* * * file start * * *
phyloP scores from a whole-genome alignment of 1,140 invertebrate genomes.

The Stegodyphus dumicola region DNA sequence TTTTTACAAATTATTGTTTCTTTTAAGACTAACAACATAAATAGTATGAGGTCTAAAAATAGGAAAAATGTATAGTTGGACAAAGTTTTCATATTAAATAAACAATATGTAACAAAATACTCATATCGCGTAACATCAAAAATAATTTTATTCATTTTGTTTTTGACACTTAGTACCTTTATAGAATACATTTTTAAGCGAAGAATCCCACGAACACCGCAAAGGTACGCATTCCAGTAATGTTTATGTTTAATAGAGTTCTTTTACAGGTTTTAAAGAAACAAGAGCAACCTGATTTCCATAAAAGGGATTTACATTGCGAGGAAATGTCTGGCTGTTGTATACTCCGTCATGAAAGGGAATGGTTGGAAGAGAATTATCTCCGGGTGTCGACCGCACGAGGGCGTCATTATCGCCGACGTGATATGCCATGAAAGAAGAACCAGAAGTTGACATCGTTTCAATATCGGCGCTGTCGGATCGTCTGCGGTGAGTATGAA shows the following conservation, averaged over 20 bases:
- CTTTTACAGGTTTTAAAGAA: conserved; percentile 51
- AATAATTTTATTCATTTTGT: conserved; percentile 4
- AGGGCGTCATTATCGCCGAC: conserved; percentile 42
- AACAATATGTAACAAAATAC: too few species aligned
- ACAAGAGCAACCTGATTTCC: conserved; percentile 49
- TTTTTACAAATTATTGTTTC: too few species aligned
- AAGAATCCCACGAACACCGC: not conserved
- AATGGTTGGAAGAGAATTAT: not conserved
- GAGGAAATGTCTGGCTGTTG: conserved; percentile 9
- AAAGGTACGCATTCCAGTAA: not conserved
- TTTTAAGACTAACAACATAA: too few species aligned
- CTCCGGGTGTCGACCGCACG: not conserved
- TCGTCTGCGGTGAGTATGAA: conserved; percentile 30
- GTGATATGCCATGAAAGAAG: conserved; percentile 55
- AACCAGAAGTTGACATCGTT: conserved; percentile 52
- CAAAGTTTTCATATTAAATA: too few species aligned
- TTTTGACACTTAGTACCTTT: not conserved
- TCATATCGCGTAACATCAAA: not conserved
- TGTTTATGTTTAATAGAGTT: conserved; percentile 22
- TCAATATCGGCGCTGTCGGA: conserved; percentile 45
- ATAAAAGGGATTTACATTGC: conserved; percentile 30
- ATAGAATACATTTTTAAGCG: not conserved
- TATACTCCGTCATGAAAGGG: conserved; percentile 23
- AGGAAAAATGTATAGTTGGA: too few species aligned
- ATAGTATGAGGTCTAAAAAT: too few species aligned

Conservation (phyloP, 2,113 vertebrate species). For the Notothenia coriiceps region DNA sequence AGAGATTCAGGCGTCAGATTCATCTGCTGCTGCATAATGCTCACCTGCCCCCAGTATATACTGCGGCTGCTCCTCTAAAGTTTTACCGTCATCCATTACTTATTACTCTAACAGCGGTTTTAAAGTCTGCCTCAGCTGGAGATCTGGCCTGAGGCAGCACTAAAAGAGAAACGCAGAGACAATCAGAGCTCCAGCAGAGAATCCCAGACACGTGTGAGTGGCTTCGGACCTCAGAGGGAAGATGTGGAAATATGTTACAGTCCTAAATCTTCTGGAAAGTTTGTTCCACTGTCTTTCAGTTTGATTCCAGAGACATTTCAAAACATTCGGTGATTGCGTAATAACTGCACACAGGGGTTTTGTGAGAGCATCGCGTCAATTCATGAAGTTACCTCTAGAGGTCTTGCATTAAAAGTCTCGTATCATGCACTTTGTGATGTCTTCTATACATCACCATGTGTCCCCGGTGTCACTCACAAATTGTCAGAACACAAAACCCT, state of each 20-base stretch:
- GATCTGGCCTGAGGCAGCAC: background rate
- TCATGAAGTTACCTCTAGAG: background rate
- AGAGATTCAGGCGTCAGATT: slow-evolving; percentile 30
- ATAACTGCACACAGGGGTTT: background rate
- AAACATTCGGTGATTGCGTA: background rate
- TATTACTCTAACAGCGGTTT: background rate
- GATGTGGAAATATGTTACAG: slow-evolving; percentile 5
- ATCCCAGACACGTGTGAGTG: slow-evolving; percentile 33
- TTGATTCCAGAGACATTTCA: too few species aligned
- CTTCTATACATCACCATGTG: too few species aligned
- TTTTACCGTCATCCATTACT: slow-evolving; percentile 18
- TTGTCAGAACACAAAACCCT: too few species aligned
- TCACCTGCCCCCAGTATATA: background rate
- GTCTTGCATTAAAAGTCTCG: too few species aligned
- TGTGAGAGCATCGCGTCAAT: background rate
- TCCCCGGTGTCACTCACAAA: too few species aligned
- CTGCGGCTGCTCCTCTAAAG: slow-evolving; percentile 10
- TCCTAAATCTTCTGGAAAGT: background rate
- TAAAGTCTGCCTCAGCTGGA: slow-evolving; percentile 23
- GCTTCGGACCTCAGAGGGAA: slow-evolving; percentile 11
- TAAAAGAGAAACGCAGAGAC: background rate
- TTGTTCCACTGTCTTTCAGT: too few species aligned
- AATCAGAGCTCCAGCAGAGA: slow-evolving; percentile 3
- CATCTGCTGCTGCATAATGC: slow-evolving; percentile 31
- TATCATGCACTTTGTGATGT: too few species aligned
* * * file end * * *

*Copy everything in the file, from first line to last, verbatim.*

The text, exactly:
phyloP scores from a whole-genome alignment of 1,140 invertebrate genomes.

The Stegodyphus dumicola region DNA sequence TTTTTACAAATTATTGTTTCTTTTAAGACTAACAACATAAATAGTATGAGGTCTAAAAATAGGAAAAATGTATAGTTGGACAAAGTTTTCATATTAAATAAACAATATGTAACAAAATACTCATATCGCGTAACATCAAAAATAATTTTATTCATTTTGTTTTTGACACTTAGTACCTTTATAGAATACATTTTTAAGCGAAGAATCCCACGAACACCGCAAAGGTACGCATTCCAGTAATGTTTATGTTTAATAGAGTTCTTTTACAGGTTTTAAAGAAACAAGAGCAACCTGATTTCCATAAAAGGGATTTACATTGCGAGGAAATGTCTGGCTGTTGTATACTCCGTCATGAAAGGGAATGGTTGGAAGAGAATTATCTCCGGGTGTCGACCGCACGAGGGCGTCATTATCGCCGACGTGATATGCCATGAAAGAAGAACCAGAAGTTGACATCGTTTCAATATCGGCGCTGTCGGATCGTCTGCGGTGAGTATGAA shows the following conservation, averaged over 20 bases:
- CTTTTACAGGTTTTAAAGAA: conserved; percentile 51
- AATAATTTTATTCATTTTGT: conserved; percentile 4
- AGGGCGTCATTATCGCCGAC: conserved; percentile 42
- AACAATATGTAACAAAATAC: too few species aligned
- ACAAGAGCAACCTGATTTCC: conserved; percentile 49
- TTTTTACAAATTATTGTTTC: too few species aligned
- AAGAATCCCACGAACACCGC: not conserved
- AATGGTTGGAAGAGAATTAT: not conserved
- GAGGAAATGTCTGGCTGTTG: conserved; percentile 9
- AAAGGTACGCATTCCAGTAA: not conserved
- TTTTAAGACTAACAACATAA: too few species aligned
- CTCCGGGTGTCGACCGCACG: not conserved
- TCGTCTGCGGTGAGTATGAA: conserved; percentile 30
- GTGATATGCCATGAAAGAAG: conserved; percentile 55
- AACCAGAAGTTGACATCGTT: conserved; percentile 52
- CAAAGTTTTCATATTAAATA: too few species aligned
- TTTTGACACTTAGTACCTTT: not conserved
- TCATATCGCGTAACATCAAA: not conserved
- TGTTTATGTTTAATAGAGTT: conserved; percentile 22
- TCAATATCGGCGCTGTCGGA: conserved; percentile 45
- ATAAAAGGGATTTACATTGC: conserved; percentile 30
- ATAGAATACATTTTTAAGCG: not conserved
- TATACTCCGTCATGAAAGGG: conserved; percentile 23
- AGGAAAAATGTATAGTTGGA: too few species aligned
- ATAGTATGAGGTCTAAAAAT: too few species aligned

Conservation (phyloP, 2,113 vertebrate species). For the Notothenia coriiceps region DNA sequence AGAGATTCAGGCGTCAGATTCATCTGCTGCTGCATAATGCTCACCTGCCCCCAGTATATACTGCGGCTGCTCCTCTAAAGTTTTACCGTCATCCATTACTTATTACTCTAACAGCGGTTTTAAAGTCTGCCTCAGCTGGAGATCTGGCCTGAGGCAGCACTAAAAGAGAAACGCAGAGACAATCAGAGCTCCAGCAGAGAATCCCAGACACGTGTGAGTGGCTTCGGACCTCAGAGGGAAGATGTGGAAATATGTTACAGTCCTAAATCTTCTGGAAAGTTTGTTCCACTGTCTTTCAGTTTGATTCCAGAGACATTTCAAAACATTCGGTGATTGCGTAATAACTGCACACAGGGGTTTTGTGAGAGCATCGCGTCAATTCATGAAGTTACCTCTAGAGGTCTTGCATTAAAAGTCTCGTATCATGCACTTTGTGATGTCTTCTATACATCACCATGTGTCCCCGGTGTCACTCACAAATTGTCAGAACACAAAACCCT, state of each 20-base stretch:
- GATCTGGCCTGAGGCAGCAC: background rate
- TCATGAAGTTACCTCTAGAG: background rate
- AGAGATTCAGGCGTCAGATT: slow-evolving; percentile 30
- ATAACTGCACACAGGGGTTT: background rate
- AAACATTCGGTGATTGCGTA: background rate
- TATTACTCTAACAGCGGTTT: background rate
- GATGTGGAAATATGTTACAG: slow-evolving; percentile 5
- ATCCCAGACACGTGTGAGTG: slow-evolving; percentile 33
- TTGATTCCAGAGACATTTCA: too few species aligned
- CTTCTATACATCACCATGTG: too few species aligned
- TTTTACCGTCATCCATTACT: slow-evolving; percentile 18
- TTGTCAGAACACAAAACCCT: too few species aligned
- TCACCTGCCCCCAGTATATA: background rate
- GTCTTGCATTAAAAGTCTCG: too few species aligned
- TGTGAGAGCATCGCGTCAAT: background rate
- TCCCCGGTGTCACTCACAAA: too few species aligned
- CTGCGGCTGCTCCTCTAAAG: slow-evolving; percentile 10
- TCCTAAATCTTCTGGAAAGT: background rate
- TAAAGTCTGCCTCAGCTGGA: slow-evolving; percentile 23
- GCTTCGGACCTCAGAGGGAA: slow-evolving; percentile 11
- TAAAAGAGAAACGCAGAGAC: background rate
- TTGTTCCACTGTCTTTCAGT: too few species aligned
- AATCAGAGCTCCAGCAGAGA: slow-evolving; percentile 3
- CATCTGCTGCTGCATAATGC: slow-evolving; percentile 31
- TATCATGCACTTTGTGATGT: too few species aligned